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Which was more impressive? Kat Matthews’ sub-8 or Laura Philipp’s 8:18?

Women's long-distance racing saw three incredible performances on the weekend

Photo by: Alexander Scheuber/ Getty Images for Ironman

It was quite the weekend for women’s long-distance racing, for sure. While much of the attention was focussed on the Sub7/ Sub8 Project at the Dekra Lausitzring race track in Germany, where Kat Matthews broke the eight-hour barrier with lots of time to spare, about 400 km northeast of that action Ironman was hosting the women’s European Championship in Hamburg. Laura Philipp blasted to a new Ironman record at that race (photo above), missing Chrissie Wellington’s world-best full-distance time by just seven seconds with her 8:18:20 finish.

There was lots of attention paid to the Sub8 effort that Matthews and Switzerland’s Nicola Spirig embarked on, and deservedly so – it was an ambitious endeavour and both had impressive performances. It’s a shame, though, that the event ended up overshadowing one of the most impressive full-distance performance’s we’ve seen in over a decade.

Wellington’s time (8:18:13) remains the fastest full-distance race on record, and has stood since 2011. She set the mark at Challenge Roth, where a year before she’d gone exactly one minute slower. There’s a reason Wellington remains a legend in the sport – she was never beaten at a full-distance race during a short career that saw her win four Ironman World Championship titles.

While no one expected Philipp to come so close to Wellington’s time, we actually should have been expecting a big day from the German. Philipp made her Ironman debut in Barcelona in 2018 (8:46:30) after going unbeaten in five 70.3 races that year. In 2019 she only raced three times, winning 70.3 Marbella and a short-course race in Germany before coming fourth at the Ironman World Championship. Last year she won Ironman Finland (8:50:54) and Ironman Austria (8:42:56), and this year she beat Daniela Ryf at Ironman 70.3 Dubai, won Ironman 70.3 Kraichgau last weekend, then flew to the win in Hamburg on Sunday. Had she not come down with COVID a couple of weeks out from the Ironman World Championship St. George she would have arrived as one of the pre-race favourites. So, heading into Hamburg she was fit, rested and very motivated to prove that she would have been in the mix in Utah had she been able to race.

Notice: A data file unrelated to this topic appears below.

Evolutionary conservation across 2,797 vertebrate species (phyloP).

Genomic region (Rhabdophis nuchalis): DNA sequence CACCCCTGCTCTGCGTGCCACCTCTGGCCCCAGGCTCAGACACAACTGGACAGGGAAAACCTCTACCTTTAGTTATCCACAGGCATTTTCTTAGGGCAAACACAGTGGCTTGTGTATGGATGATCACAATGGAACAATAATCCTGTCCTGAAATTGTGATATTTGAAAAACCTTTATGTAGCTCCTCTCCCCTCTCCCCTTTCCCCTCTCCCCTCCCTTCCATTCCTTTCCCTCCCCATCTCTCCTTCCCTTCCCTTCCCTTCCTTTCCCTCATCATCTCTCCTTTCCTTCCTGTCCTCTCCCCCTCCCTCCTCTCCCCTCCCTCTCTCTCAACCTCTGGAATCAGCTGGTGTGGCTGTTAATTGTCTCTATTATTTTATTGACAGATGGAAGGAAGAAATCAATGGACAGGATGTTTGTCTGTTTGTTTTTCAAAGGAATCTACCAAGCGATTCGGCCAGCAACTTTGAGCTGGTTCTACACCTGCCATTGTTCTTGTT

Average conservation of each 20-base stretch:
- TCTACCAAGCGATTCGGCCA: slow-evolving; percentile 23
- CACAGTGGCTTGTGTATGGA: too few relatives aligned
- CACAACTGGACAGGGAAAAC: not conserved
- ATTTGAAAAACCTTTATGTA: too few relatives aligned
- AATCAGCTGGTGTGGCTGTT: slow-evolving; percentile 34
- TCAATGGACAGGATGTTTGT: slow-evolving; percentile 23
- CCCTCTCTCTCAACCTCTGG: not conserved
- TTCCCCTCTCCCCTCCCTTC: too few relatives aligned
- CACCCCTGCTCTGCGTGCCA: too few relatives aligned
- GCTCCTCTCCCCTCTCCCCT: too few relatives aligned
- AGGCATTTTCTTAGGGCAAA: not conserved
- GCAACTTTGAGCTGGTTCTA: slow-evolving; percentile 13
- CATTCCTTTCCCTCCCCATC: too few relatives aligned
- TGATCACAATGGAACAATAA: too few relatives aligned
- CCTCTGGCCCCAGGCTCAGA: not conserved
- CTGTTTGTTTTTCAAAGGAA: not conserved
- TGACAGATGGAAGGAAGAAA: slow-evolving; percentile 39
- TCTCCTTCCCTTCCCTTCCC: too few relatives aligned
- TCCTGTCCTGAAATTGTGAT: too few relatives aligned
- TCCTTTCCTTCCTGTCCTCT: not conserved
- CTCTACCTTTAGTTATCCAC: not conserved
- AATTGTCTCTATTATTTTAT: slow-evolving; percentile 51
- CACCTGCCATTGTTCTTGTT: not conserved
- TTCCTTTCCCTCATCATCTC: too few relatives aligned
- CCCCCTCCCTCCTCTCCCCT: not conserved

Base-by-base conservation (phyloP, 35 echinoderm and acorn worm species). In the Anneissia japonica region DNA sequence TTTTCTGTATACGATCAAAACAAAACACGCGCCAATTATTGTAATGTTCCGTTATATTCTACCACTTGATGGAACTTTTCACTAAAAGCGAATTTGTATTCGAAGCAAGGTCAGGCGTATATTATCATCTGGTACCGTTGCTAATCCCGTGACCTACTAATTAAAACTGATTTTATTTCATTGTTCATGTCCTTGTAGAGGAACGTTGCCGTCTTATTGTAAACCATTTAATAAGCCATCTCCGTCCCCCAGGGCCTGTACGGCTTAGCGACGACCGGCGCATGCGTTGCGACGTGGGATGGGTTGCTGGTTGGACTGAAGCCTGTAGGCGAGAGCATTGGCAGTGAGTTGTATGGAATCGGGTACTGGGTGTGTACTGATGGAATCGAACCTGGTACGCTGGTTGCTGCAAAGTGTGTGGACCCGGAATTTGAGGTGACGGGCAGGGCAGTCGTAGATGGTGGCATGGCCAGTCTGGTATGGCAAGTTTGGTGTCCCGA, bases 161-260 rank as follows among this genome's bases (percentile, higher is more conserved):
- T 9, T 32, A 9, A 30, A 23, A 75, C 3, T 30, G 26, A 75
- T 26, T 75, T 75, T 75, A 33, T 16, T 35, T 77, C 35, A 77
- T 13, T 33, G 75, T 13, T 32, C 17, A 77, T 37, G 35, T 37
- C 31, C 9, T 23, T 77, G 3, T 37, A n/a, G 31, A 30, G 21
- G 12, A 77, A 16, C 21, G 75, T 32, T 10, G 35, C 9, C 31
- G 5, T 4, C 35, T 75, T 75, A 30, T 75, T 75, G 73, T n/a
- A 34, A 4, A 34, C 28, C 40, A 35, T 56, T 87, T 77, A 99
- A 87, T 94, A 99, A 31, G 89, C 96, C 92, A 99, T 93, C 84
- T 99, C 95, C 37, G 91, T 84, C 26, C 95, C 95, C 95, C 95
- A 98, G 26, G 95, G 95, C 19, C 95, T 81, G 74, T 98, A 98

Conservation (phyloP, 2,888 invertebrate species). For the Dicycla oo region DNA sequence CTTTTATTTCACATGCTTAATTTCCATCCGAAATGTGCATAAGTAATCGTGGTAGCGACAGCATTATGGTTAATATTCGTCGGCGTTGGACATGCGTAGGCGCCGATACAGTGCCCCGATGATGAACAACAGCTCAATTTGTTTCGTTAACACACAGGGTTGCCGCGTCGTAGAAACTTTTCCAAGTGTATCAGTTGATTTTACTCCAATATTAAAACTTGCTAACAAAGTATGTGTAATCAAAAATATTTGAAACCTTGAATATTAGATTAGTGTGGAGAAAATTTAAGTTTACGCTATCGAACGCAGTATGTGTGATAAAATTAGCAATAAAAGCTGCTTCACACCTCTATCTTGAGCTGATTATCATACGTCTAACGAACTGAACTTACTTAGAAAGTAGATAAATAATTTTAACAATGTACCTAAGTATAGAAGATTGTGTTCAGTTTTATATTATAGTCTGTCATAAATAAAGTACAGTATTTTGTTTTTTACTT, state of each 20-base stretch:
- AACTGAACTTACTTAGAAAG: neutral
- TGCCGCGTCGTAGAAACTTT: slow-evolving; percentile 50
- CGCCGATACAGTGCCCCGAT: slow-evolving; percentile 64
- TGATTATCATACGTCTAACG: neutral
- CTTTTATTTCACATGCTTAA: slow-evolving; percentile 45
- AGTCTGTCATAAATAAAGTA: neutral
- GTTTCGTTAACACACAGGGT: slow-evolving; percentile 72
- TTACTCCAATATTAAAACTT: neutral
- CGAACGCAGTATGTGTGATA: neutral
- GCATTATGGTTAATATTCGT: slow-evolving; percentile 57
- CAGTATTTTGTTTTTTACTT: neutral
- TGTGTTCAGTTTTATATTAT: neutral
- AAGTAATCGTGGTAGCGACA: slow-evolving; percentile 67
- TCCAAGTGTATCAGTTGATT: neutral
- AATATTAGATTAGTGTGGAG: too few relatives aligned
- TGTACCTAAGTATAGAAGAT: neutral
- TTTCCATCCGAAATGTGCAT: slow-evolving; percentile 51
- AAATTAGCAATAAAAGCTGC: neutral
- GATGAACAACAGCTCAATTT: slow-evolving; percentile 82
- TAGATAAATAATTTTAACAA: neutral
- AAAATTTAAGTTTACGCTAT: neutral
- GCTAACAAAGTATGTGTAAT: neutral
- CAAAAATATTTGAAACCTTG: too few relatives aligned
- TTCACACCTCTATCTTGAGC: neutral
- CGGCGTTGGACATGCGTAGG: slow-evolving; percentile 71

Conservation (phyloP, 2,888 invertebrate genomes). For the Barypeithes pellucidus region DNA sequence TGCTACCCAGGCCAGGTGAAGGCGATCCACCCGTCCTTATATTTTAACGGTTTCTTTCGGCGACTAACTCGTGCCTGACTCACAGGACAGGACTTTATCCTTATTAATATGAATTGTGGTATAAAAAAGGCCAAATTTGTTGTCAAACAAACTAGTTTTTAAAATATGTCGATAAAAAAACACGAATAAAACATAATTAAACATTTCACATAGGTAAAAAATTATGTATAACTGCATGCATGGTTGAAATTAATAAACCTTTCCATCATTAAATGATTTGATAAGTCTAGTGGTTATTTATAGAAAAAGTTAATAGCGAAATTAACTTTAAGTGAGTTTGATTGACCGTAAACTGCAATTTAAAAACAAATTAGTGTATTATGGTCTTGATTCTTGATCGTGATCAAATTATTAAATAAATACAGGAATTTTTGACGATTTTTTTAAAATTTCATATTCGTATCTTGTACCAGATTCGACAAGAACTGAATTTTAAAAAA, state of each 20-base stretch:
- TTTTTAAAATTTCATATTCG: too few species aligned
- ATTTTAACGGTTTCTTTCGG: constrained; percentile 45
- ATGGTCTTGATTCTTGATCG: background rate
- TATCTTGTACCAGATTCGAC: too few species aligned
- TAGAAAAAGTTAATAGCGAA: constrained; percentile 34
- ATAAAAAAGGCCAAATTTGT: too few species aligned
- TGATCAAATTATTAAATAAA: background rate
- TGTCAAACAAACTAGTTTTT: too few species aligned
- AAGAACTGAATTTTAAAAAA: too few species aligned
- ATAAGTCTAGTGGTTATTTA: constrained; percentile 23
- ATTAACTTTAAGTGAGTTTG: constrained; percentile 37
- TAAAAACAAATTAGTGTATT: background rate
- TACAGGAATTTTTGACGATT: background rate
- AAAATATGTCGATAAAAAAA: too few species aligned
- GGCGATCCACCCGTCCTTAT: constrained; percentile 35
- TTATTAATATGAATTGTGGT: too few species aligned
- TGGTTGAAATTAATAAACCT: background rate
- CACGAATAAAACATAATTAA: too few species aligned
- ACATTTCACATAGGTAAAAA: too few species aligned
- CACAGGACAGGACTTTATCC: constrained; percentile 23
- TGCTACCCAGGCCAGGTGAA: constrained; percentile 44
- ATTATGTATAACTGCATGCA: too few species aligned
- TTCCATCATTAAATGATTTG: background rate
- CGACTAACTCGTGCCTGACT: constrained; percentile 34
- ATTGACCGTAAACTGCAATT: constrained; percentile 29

The Hamburg course has always been considered fast, but until Philipp blasted that time, it wasn’t considered that fast. Laura Zimmerman won the race last year in 8:54:30, while previous winners Susie Cheetham (2019) and Daniela Bleymehl (2017) went 8:58:02 and 9:07:49. Philipp didn’t even have any company during the race – while she was able to sit on Chelsea Sodaro’s feet for the swim, she quickly dropped the field on the bike and was riding solo from there on in. (And, in case you’re thinking she might have some men to pace off, the race in Hamburg had pro women only – the men compete for the European Championship in Frankfurt at the end of the month.)

Related: Matthews smashes Sub8

While Philipp was completing that race, Matthews and two-time Olympic medalist Nicola Spirig were ripping through the paced Sub8 event, enjoying the benefits of pacers for all three legs. Matthews would end up being first to the line, finishing the event in 7:31:54, well under the eight-hour barrier that defined the event. Spirig’s charge to the front stalled with about 11 km to go, but it was nothing short of incredible that the 40-year-old mother of three would finish the day in 7:34:19. Four months ago she suffered a broken collar bone and other injuries, but somehow managed to come back in time to be a force at the race.

The bottom line is that last Sunday was a huge day for women’s full-distance racing. Kat Matthews and Nicola Spirig put on an incredible show that helped bring some attention to the sport. In terms of outstanding performances, though, Laura Philipp showed that she is very much a force to be reckoned with in the long-distance triathlon world, adding her name to an ever-growing list of big names who are pushing the limits of the sport.